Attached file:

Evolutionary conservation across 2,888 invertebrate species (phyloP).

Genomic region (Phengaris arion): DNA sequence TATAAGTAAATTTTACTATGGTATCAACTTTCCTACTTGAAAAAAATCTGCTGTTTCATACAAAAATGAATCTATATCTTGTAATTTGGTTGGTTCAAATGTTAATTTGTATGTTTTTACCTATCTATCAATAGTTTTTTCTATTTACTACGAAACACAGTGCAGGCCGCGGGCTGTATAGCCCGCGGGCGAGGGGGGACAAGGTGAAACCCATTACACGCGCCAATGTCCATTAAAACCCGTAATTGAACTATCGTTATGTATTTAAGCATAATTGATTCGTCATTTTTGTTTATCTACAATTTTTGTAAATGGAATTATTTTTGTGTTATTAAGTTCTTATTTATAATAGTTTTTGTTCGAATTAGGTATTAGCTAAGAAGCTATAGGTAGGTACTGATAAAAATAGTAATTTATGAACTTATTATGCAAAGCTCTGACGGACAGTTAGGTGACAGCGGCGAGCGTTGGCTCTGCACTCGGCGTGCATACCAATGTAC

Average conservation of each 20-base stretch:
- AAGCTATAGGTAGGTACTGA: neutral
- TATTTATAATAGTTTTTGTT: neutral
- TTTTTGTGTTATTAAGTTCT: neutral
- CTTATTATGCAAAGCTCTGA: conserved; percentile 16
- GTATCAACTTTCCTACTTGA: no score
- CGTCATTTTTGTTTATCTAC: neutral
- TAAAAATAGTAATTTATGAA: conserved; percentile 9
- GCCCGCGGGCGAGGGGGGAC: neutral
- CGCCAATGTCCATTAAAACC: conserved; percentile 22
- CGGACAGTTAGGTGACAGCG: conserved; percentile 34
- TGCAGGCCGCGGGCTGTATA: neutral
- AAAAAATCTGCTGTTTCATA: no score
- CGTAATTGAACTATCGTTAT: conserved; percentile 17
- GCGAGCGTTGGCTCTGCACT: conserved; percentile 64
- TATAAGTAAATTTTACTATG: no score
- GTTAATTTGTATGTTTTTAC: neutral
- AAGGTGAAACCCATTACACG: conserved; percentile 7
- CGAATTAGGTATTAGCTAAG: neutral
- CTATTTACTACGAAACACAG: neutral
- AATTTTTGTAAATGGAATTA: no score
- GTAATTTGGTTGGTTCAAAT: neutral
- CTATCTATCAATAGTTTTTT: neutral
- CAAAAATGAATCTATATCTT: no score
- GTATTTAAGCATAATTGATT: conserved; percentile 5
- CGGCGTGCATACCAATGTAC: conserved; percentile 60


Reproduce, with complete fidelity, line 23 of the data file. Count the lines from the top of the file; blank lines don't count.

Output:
- AATTTTTGTAAATGGAATTA: no score